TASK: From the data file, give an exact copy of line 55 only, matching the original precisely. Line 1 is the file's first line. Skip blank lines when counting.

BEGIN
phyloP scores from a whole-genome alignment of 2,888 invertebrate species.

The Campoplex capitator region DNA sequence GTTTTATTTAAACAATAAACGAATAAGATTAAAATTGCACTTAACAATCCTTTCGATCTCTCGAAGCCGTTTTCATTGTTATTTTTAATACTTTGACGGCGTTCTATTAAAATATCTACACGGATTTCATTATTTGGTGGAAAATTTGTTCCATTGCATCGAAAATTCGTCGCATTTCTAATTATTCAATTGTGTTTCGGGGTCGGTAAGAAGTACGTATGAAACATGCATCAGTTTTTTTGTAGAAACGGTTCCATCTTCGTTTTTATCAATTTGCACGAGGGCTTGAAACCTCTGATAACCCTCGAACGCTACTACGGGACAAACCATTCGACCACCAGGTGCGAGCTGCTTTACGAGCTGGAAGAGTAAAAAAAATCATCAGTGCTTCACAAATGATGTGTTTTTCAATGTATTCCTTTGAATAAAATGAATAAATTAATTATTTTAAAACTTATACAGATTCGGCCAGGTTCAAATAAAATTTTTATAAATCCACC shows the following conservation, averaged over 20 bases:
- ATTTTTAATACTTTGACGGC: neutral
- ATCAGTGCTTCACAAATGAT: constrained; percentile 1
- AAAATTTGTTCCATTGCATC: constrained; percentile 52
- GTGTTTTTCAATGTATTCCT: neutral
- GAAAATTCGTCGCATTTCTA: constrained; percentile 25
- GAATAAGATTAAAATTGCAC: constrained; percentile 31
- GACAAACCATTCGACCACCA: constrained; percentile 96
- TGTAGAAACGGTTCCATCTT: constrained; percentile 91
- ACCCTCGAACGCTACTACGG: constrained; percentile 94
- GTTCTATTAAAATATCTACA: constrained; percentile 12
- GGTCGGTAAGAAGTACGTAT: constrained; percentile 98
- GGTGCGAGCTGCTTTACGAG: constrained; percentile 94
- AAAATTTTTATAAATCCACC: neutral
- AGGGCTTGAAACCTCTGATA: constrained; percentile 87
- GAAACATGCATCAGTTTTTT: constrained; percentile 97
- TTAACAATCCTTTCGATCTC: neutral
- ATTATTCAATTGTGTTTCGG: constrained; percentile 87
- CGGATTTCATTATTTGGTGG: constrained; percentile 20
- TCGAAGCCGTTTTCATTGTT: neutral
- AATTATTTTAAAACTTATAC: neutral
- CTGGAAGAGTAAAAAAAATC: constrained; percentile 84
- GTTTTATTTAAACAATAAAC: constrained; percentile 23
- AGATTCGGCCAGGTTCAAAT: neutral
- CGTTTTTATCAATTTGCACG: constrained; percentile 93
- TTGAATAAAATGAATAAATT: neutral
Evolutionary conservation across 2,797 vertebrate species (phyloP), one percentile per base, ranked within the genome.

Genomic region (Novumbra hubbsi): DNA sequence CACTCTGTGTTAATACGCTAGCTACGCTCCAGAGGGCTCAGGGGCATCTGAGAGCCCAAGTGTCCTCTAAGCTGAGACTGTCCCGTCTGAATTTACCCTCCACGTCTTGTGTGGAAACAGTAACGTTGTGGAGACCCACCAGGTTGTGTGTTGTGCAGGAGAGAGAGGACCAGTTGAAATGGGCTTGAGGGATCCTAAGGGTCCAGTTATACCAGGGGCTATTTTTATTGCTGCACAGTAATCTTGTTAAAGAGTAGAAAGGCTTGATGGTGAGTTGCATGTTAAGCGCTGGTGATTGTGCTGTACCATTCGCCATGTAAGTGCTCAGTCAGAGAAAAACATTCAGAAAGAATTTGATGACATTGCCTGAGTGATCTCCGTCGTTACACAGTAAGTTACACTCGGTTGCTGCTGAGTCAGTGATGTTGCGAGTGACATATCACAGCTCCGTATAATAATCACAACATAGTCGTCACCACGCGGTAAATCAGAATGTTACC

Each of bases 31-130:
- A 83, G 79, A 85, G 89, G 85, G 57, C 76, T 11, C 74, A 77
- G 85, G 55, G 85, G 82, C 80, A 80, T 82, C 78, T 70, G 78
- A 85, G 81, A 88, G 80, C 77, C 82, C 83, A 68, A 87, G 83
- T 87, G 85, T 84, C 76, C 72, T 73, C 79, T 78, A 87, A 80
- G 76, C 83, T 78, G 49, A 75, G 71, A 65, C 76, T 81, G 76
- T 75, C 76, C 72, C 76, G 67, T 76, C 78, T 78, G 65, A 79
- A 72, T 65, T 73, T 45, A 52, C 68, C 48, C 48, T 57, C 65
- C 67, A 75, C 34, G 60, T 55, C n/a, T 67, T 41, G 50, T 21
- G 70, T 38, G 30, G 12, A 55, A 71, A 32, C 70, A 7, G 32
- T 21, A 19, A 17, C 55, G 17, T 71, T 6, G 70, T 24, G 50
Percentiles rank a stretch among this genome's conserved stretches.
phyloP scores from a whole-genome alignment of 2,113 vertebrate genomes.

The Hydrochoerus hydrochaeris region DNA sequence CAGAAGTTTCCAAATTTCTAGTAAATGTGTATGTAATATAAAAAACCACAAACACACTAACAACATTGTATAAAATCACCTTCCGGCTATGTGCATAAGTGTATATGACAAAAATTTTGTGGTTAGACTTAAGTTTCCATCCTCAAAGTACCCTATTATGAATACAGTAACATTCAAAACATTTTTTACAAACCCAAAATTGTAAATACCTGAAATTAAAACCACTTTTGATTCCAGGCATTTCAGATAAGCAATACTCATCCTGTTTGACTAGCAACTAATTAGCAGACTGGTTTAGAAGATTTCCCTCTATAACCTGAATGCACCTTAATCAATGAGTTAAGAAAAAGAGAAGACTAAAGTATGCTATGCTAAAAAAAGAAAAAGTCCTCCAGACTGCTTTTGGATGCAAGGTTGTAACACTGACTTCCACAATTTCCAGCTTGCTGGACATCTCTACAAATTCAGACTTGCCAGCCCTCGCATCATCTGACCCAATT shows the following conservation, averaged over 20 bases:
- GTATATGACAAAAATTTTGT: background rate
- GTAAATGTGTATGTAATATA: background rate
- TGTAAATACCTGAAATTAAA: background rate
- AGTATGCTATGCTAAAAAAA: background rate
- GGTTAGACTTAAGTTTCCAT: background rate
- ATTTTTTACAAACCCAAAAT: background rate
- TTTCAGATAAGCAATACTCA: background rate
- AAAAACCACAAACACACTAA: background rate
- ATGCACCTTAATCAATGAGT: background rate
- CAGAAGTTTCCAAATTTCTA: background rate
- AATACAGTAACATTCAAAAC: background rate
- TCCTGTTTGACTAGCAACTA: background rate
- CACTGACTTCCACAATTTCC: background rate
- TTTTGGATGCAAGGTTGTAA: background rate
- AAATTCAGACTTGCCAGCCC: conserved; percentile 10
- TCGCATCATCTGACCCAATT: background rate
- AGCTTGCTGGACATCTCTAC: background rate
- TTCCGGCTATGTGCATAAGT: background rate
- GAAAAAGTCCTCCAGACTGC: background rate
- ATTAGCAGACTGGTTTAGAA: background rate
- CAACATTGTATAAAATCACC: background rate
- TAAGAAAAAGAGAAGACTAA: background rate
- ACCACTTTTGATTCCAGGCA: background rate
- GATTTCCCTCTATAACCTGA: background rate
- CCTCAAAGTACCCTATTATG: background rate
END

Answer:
- TCCTGTTTGACTAGCAACTA: background rate